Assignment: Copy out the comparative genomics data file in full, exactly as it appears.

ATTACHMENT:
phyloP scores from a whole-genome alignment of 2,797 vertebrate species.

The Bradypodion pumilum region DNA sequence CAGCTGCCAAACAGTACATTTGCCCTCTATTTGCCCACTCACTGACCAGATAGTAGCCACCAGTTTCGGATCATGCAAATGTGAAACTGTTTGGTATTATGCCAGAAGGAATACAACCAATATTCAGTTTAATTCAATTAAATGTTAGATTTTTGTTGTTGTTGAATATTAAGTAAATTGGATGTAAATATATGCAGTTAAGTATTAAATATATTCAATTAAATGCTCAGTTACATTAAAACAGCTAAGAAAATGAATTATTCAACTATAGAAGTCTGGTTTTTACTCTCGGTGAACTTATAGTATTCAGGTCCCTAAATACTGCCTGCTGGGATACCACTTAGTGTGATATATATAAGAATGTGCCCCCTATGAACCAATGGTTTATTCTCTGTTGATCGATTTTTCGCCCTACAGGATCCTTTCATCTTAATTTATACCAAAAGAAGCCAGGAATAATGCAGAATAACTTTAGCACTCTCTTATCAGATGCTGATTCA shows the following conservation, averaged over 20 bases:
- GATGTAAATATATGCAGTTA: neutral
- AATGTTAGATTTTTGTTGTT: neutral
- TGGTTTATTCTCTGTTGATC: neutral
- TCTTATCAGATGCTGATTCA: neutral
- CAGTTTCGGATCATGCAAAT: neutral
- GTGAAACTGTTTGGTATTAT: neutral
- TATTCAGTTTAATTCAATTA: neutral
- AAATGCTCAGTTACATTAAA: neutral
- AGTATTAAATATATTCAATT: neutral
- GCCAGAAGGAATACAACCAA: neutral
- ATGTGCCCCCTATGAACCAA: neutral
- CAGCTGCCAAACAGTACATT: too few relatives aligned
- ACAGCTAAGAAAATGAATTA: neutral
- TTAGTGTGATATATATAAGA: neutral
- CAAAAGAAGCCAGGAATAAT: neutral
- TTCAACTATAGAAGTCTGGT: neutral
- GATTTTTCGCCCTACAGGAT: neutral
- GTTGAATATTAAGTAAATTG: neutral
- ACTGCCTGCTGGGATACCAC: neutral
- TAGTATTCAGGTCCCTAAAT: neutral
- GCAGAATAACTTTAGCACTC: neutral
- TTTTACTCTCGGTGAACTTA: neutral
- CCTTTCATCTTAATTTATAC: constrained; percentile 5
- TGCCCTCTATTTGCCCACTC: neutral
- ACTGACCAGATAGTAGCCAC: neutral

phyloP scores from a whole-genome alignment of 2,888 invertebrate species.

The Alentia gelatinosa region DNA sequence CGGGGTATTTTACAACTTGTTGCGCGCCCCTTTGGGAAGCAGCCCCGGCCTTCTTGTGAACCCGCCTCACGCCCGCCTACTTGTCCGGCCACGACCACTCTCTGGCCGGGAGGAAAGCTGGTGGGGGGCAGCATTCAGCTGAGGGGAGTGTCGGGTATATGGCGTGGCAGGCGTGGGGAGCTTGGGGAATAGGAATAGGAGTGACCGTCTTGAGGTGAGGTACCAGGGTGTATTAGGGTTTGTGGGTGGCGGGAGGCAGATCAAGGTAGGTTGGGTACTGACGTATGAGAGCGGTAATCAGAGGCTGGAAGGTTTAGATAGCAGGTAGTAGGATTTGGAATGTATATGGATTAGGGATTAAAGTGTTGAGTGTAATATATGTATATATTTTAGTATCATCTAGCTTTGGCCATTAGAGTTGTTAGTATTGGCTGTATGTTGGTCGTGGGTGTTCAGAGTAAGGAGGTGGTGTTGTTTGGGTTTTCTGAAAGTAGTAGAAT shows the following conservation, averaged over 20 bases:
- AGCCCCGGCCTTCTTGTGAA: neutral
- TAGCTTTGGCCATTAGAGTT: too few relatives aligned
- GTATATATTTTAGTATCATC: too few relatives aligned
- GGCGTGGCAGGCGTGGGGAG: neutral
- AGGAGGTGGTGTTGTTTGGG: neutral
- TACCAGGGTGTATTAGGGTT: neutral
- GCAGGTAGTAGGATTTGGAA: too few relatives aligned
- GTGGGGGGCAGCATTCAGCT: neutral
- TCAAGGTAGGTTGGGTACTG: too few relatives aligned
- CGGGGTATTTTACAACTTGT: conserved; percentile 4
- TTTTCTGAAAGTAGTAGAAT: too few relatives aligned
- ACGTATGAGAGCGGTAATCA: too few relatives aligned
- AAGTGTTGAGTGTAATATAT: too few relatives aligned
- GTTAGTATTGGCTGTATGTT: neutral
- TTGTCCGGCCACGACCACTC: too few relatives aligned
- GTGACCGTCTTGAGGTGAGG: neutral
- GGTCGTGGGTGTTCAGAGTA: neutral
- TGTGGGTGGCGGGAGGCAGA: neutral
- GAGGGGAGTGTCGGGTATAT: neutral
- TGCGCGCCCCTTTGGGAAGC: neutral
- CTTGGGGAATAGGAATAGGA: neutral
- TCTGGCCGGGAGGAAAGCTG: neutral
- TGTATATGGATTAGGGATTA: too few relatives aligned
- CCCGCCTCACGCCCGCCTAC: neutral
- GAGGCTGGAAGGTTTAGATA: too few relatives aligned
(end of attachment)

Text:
phyloP scores from a whole-genome alignment of 2,797 vertebrate species.

The Bradypodion pumilum region DNA sequence CAGCTGCCAAACAGTACATTTGCCCTCTATTTGCCCACTCACTGACCAGATAGTAGCCACCAGTTTCGGATCATGCAAATGTGAAACTGTTTGGTATTATGCCAGAAGGAATACAACCAATATTCAGTTTAATTCAATTAAATGTTAGATTTTTGTTGTTGTTGAATATTAAGTAAATTGGATGTAAATATATGCAGTTAAGTATTAAATATATTCAATTAAATGCTCAGTTACATTAAAACAGCTAAGAAAATGAATTATTCAACTATAGAAGTCTGGTTTTTACTCTCGGTGAACTTATAGTATTCAGGTCCCTAAATACTGCCTGCTGGGATACCACTTAGTGTGATATATATAAGAATGTGCCCCCTATGAACCAATGGTTTATTCTCTGTTGATCGATTTTTCGCCCTACAGGATCCTTTCATCTTAATTTATACCAAAAGAAGCCAGGAATAATGCAGAATAACTTTAGCACTCTCTTATCAGATGCTGATTCA shows the following conservation, averaged over 20 bases:
- GATGTAAATATATGCAGTTA: neutral
- AATGTTAGATTTTTGTTGTT: neutral
- TGGTTTATTCTCTGTTGATC: neutral
- TCTTATCAGATGCTGATTCA: neutral
- CAGTTTCGGATCATGCAAAT: neutral
- GTGAAACTGTTTGGTATTAT: neutral
- TATTCAGTTTAATTCAATTA: neutral
- AAATGCTCAGTTACATTAAA: neutral
- AGTATTAAATATATTCAATT: neutral
- GCCAGAAGGAATACAACCAA: neutral
- ATGTGCCCCCTATGAACCAA: neutral
- CAGCTGCCAAACAGTACATT: too few relatives aligned
- ACAGCTAAGAAAATGAATTA: neutral
- TTAGTGTGATATATATAAGA: neutral
- CAAAAGAAGCCAGGAATAAT: neutral
- TTCAACTATAGAAGTCTGGT: neutral
- GATTTTTCGCCCTACAGGAT: neutral
- GTTGAATATTAAGTAAATTG: neutral
- ACTGCCTGCTGGGATACCAC: neutral
- TAGTATTCAGGTCCCTAAAT: neutral
- GCAGAATAACTTTAGCACTC: neutral
- TTTTACTCTCGGTGAACTTA: neutral
- CCTTTCATCTTAATTTATAC: constrained; percentile 5
- TGCCCTCTATTTGCCCACTC: neutral
- ACTGACCAGATAGTAGCCAC: neutral

phyloP scores from a whole-genome alignment of 2,888 invertebrate species.

The Alentia gelatinosa region DNA sequence CGGGGTATTTTACAACTTGTTGCGCGCCCCTTTGGGAAGCAGCCCCGGCCTTCTTGTGAACCCGCCTCACGCCCGCCTACTTGTCCGGCCACGACCACTCTCTGGCCGGGAGGAAAGCTGGTGGGGGGCAGCATTCAGCTGAGGGGAGTGTCGGGTATATGGCGTGGCAGGCGTGGGGAGCTTGGGGAATAGGAATAGGAGTGACCGTCTTGAGGTGAGGTACCAGGGTGTATTAGGGTTTGTGGGTGGCGGGAGGCAGATCAAGGTAGGTTGGGTACTGACGTATGAGAGCGGTAATCAGAGGCTGGAAGGTTTAGATAGCAGGTAGTAGGATTTGGAATGTATATGGATTAGGGATTAAAGTGTTGAGTGTAATATATGTATATATTTTAGTATCATCTAGCTTTGGCCATTAGAGTTGTTAGTATTGGCTGTATGTTGGTCGTGGGTGTTCAGAGTAAGGAGGTGGTGTTGTTTGGGTTTTCTGAAAGTAGTAGAAT shows the following conservation, averaged over 20 bases:
- AGCCCCGGCCTTCTTGTGAA: neutral
- TAGCTTTGGCCATTAGAGTT: too few relatives aligned
- GTATATATTTTAGTATCATC: too few relatives aligned
- GGCGTGGCAGGCGTGGGGAG: neutral
- AGGAGGTGGTGTTGTTTGGG: neutral
- TACCAGGGTGTATTAGGGTT: neutral
- GCAGGTAGTAGGATTTGGAA: too few relatives aligned
- GTGGGGGGCAGCATTCAGCT: neutral
- TCAAGGTAGGTTGGGTACTG: too few relatives aligned
- CGGGGTATTTTACAACTTGT: conserved; percentile 4
- TTTTCTGAAAGTAGTAGAAT: too few relatives aligned
- ACGTATGAGAGCGGTAATCA: too few relatives aligned
- AAGTGTTGAGTGTAATATAT: too few relatives aligned
- GTTAGTATTGGCTGTATGTT: neutral
- TTGTCCGGCCACGACCACTC: too few relatives aligned
- GTGACCGTCTTGAGGTGAGG: neutral
- GGTCGTGGGTGTTCAGAGTA: neutral
- TGTGGGTGGCGGGAGGCAGA: neutral
- GAGGGGAGTGTCGGGTATAT: neutral
- TGCGCGCCCCTTTGGGAAGC: neutral
- CTTGGGGAATAGGAATAGGA: neutral
- TCTGGCCGGGAGGAAAGCTG: neutral
- TGTATATGGATTAGGGATTA: too few relatives aligned
- CCCGCCTCACGCCCGCCTAC: neutral
- GAGGCTGGAAGGTTTAGATA: too few relatives aligned